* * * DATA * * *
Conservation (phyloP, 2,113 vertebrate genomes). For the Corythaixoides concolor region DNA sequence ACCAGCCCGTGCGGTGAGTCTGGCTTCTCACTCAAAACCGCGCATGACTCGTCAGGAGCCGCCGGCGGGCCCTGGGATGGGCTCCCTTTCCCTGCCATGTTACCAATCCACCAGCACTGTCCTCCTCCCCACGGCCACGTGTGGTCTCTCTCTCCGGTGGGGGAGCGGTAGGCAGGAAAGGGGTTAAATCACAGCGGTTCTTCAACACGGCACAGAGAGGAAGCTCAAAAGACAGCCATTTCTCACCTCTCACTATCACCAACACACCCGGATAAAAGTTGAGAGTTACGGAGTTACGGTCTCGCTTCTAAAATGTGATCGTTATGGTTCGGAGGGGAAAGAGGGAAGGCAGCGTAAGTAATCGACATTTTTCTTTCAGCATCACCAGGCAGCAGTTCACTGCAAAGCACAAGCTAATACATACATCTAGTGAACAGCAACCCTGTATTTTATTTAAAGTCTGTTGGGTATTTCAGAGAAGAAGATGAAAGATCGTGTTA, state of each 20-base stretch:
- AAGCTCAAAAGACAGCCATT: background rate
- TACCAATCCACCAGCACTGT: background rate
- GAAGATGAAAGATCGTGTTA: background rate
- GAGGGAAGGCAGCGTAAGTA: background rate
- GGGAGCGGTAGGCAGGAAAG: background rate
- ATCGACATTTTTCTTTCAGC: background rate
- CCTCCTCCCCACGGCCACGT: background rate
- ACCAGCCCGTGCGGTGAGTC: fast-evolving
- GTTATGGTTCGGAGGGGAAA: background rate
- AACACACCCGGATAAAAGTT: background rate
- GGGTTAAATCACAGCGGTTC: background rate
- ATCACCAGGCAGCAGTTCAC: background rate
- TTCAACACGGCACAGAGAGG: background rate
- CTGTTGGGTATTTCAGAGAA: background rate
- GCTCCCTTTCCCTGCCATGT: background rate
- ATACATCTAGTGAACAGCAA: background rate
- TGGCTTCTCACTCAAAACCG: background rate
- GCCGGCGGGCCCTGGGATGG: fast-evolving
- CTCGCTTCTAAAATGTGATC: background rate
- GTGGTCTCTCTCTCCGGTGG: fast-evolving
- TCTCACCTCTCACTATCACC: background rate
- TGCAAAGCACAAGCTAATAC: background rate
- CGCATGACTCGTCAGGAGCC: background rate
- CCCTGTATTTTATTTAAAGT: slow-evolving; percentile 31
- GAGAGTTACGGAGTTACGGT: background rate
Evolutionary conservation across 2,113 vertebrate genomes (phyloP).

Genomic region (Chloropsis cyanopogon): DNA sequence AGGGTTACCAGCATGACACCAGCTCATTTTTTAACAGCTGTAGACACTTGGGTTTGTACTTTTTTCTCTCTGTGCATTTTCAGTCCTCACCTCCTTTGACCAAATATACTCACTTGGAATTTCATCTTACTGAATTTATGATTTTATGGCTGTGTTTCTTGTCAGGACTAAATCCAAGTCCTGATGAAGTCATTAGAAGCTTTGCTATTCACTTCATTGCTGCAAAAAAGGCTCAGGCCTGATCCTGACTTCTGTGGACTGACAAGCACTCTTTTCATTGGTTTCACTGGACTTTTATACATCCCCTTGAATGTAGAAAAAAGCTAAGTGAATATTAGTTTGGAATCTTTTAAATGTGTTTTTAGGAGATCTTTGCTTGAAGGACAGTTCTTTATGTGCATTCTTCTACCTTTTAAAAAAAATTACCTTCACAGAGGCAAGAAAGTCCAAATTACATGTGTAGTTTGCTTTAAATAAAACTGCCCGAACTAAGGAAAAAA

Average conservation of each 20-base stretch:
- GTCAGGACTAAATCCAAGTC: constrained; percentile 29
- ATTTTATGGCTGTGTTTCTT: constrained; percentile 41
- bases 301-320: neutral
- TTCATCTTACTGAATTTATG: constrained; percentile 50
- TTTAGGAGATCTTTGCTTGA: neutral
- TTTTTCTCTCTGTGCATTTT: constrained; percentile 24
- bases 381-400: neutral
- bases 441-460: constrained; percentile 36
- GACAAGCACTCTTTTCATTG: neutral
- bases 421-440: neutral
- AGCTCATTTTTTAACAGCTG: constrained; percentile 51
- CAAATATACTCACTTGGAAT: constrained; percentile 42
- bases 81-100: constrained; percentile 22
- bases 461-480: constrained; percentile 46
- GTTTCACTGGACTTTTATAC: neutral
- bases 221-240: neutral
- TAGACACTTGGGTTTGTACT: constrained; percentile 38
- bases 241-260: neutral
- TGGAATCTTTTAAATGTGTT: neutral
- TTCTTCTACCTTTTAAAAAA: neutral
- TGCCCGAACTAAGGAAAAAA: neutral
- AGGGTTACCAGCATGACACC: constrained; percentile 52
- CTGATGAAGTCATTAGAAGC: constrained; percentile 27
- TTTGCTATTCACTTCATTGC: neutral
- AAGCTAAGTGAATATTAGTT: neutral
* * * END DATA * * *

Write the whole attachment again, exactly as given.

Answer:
Conservation (phyloP, 2,113 vertebrate genomes). For the Corythaixoides concolor region DNA sequence ACCAGCCCGTGCGGTGAGTCTGGCTTCTCACTCAAAACCGCGCATGACTCGTCAGGAGCCGCCGGCGGGCCCTGGGATGGGCTCCCTTTCCCTGCCATGTTACCAATCCACCAGCACTGTCCTCCTCCCCACGGCCACGTGTGGTCTCTCTCTCCGGTGGGGGAGCGGTAGGCAGGAAAGGGGTTAAATCACAGCGGTTCTTCAACACGGCACAGAGAGGAAGCTCAAAAGACAGCCATTTCTCACCTCTCACTATCACCAACACACCCGGATAAAAGTTGAGAGTTACGGAGTTACGGTCTCGCTTCTAAAATGTGATCGTTATGGTTCGGAGGGGAAAGAGGGAAGGCAGCGTAAGTAATCGACATTTTTCTTTCAGCATCACCAGGCAGCAGTTCACTGCAAAGCACAAGCTAATACATACATCTAGTGAACAGCAACCCTGTATTTTATTTAAAGTCTGTTGGGTATTTCAGAGAAGAAGATGAAAGATCGTGTTA, state of each 20-base stretch:
- AAGCTCAAAAGACAGCCATT: background rate
- TACCAATCCACCAGCACTGT: background rate
- GAAGATGAAAGATCGTGTTA: background rate
- GAGGGAAGGCAGCGTAAGTA: background rate
- GGGAGCGGTAGGCAGGAAAG: background rate
- ATCGACATTTTTCTTTCAGC: background rate
- CCTCCTCCCCACGGCCACGT: background rate
- ACCAGCCCGTGCGGTGAGTC: fast-evolving
- GTTATGGTTCGGAGGGGAAA: background rate
- AACACACCCGGATAAAAGTT: background rate
- GGGTTAAATCACAGCGGTTC: background rate
- ATCACCAGGCAGCAGTTCAC: background rate
- TTCAACACGGCACAGAGAGG: background rate
- CTGTTGGGTATTTCAGAGAA: background rate
- GCTCCCTTTCCCTGCCATGT: background rate
- ATACATCTAGTGAACAGCAA: background rate
- TGGCTTCTCACTCAAAACCG: background rate
- GCCGGCGGGCCCTGGGATGG: fast-evolving
- CTCGCTTCTAAAATGTGATC: background rate
- GTGGTCTCTCTCTCCGGTGG: fast-evolving
- TCTCACCTCTCACTATCACC: background rate
- TGCAAAGCACAAGCTAATAC: background rate
- CGCATGACTCGTCAGGAGCC: background rate
- CCCTGTATTTTATTTAAAGT: slow-evolving; percentile 31
- GAGAGTTACGGAGTTACGGT: background rate
Evolutionary conservation across 2,113 vertebrate genomes (phyloP).

Genomic region (Chloropsis cyanopogon): DNA sequence AGGGTTACCAGCATGACACCAGCTCATTTTTTAACAGCTGTAGACACTTGGGTTTGTACTTTTTTCTCTCTGTGCATTTTCAGTCCTCACCTCCTTTGACCAAATATACTCACTTGGAATTTCATCTTACTGAATTTATGATTTTATGGCTGTGTTTCTTGTCAGGACTAAATCCAAGTCCTGATGAAGTCATTAGAAGCTTTGCTATTCACTTCATTGCTGCAAAAAAGGCTCAGGCCTGATCCTGACTTCTGTGGACTGACAAGCACTCTTTTCATTGGTTTCACTGGACTTTTATACATCCCCTTGAATGTAGAAAAAAGCTAAGTGAATATTAGTTTGGAATCTTTTAAATGTGTTTTTAGGAGATCTTTGCTTGAAGGACAGTTCTTTATGTGCATTCTTCTACCTTTTAAAAAAAATTACCTTCACAGAGGCAAGAAAGTCCAAATTACATGTGTAGTTTGCTTTAAATAAAACTGCCCGAACTAAGGAAAAAA

Average conservation of each 20-base stretch:
- GTCAGGACTAAATCCAAGTC: constrained; percentile 29
- ATTTTATGGCTGTGTTTCTT: constrained; percentile 41
- bases 301-320: neutral
- TTCATCTTACTGAATTTATG: constrained; percentile 50
- TTTAGGAGATCTTTGCTTGA: neutral
- TTTTTCTCTCTGTGCATTTT: constrained; percentile 24
- bases 381-400: neutral
- bases 441-460: constrained; percentile 36
- GACAAGCACTCTTTTCATTG: neutral
- bases 421-440: neutral
- AGCTCATTTTTTAACAGCTG: constrained; percentile 51
- CAAATATACTCACTTGGAAT: constrained; percentile 42
- bases 81-100: constrained; percentile 22
- bases 461-480: constrained; percentile 46
- GTTTCACTGGACTTTTATAC: neutral
- bases 221-240: neutral
- TAGACACTTGGGTTTGTACT: constrained; percentile 38
- bases 241-260: neutral
- TGGAATCTTTTAAATGTGTT: neutral
- TTCTTCTACCTTTTAAAAAA: neutral
- TGCCCGAACTAAGGAAAAAA: neutral
- AGGGTTACCAGCATGACACC: constrained; percentile 52
- CTGATGAAGTCATTAGAAGC: constrained; percentile 27
- TTTGCTATTCACTTCATTGC: neutral
- AAGCTAAGTGAATATTAGTT: neutral